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Security guard sentenced for working at school with forged licence


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21 January 2020




 Security guard sentenced for working at school withforged licence

On Friday (17 January) Oladeji Christopher Owolabi of West London was sentenced at Wood Green Crown Court for two counts of fraud and one count of possessing documents with an improper purpose, contrary to the Identity Documents Act 2010. Owolabi must now undertake an 18 month community order involving 300 hours of unpaid work. He had been in custody since 07 November 2019, following an appearance at Westminster Magistrates' Court at which he pleaded guilty to the offences.

Friday's prosecution by the Security Industry Authority (SIA) brings to an end a case that started in 2017. Between April 2016 and November 2017 a security operative, supposedly named Olukayode Obanla, performed the role of security guard at Haringey Sixth Form College in Tottenham. The guard, who was in fact Owolabi, got the job at the college by using an altered SIA licence. He had failed to get a genuine SIA licence of his own, due to relevant criminal convictions which included using false identity documents.

An SIA investigation began after an anonymous tip off to the SIA and Haringey Sixth Form College. The SIA quickly discovered that the documents Mr Owolabi had used to try and get a licence in his own name were fraudulent.

For more than a year the SIA investigators pursued Mr Owolabi in order to interview him, but he refused to engage with them. That left the SIA with no choice but to issue a summons to Mr Owalabi's last known address in West London. He failed to attend Westminster Magistrates' Court on Wednesday 06 November, and as a result the court issued a warrant for his arrest. He finally agreed to appear in court on Thursday 07 November, when he was taken into custody. 

Pete Easterbrook, of the SIA's Criminal Investigation Team, said:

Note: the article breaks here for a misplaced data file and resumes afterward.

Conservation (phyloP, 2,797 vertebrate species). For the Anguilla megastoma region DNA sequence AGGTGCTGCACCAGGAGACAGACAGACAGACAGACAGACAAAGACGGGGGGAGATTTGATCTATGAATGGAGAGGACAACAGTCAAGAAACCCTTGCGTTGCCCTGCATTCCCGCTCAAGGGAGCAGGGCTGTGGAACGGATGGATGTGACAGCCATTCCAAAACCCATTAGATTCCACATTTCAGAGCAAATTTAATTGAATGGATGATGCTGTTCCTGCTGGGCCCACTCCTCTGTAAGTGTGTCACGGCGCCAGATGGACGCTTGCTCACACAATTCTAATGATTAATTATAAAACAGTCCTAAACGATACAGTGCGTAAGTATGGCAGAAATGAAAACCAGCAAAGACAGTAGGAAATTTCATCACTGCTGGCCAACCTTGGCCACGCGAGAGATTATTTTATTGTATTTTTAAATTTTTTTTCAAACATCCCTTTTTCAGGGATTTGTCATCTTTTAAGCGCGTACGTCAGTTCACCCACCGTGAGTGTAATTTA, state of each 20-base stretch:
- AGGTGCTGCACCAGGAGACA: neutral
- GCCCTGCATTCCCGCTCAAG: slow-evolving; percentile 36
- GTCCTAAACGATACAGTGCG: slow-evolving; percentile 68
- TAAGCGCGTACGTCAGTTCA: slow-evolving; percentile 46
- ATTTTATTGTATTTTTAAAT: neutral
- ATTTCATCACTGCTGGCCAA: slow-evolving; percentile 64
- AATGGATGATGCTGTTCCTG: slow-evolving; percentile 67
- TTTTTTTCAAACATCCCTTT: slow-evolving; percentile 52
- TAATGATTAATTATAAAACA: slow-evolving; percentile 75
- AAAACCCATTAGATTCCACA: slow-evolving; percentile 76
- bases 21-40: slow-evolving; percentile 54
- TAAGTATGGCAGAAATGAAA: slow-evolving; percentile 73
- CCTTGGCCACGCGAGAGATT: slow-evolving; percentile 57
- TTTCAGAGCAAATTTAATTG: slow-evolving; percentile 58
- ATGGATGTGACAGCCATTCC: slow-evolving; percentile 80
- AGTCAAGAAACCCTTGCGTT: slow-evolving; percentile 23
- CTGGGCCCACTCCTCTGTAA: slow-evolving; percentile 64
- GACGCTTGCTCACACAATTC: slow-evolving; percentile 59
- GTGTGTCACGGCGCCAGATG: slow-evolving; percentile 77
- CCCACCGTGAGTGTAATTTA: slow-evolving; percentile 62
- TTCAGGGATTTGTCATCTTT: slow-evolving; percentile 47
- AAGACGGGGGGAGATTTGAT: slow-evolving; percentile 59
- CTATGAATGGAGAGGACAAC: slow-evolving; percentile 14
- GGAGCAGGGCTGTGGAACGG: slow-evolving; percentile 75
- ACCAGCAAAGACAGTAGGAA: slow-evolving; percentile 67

"Mr Owolabi pleaded guilty to two counts of fraud in November and was in jail for two months. Friday's court hearing has resulted in a substantial community order and a criminal record.

Mr Owalabi deliberately deceived his employer. He betrayed the trust and jeopardised the safety of vulnerable young people in his care at Haringey Sixth Form College. Mr Owolabi has also undermined the SIA licensing regime through his criminal acts, which is entirely unacceptable. The court recognised the seriousness of his criminality, and as such Owolabi was remanded in custody for two months and has now received a substantial community order."

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Notes to Editors:

1.By law, security operatives working under contract must hold and display a valid SIA licence. Information about SIA enforcement and penalties can be found on the website.

2.The offences relating to the Fraud Act (2006) that are mentioned in this news release are as follows:

Section 2 - Fraud by false representation

Section 7 - Fraud by production of a false document

3.Identity Documents Act (2010) Section 4 - Possession of identity documents for an improper purpose

Further information:

The Security Industry Authority is the organisation responsible for regulating the private security industry in the United Kingdom, reporting to the Home Secretary under the terms of thePrivate Security Industry Act 2001. The SIA's main duties are: the compulsory licensing of individuals undertaking designated activities; and managing the voluntary Approved Contractor Scheme.

For further information about the Security Industry Authority or to sign up for email updates The SIA is also onFacebook (Security Industry Authority)andTwitter (@SIAuk).

 Media enquiriesonlyplease contact:

Security Industry Authority

0300 123 9869




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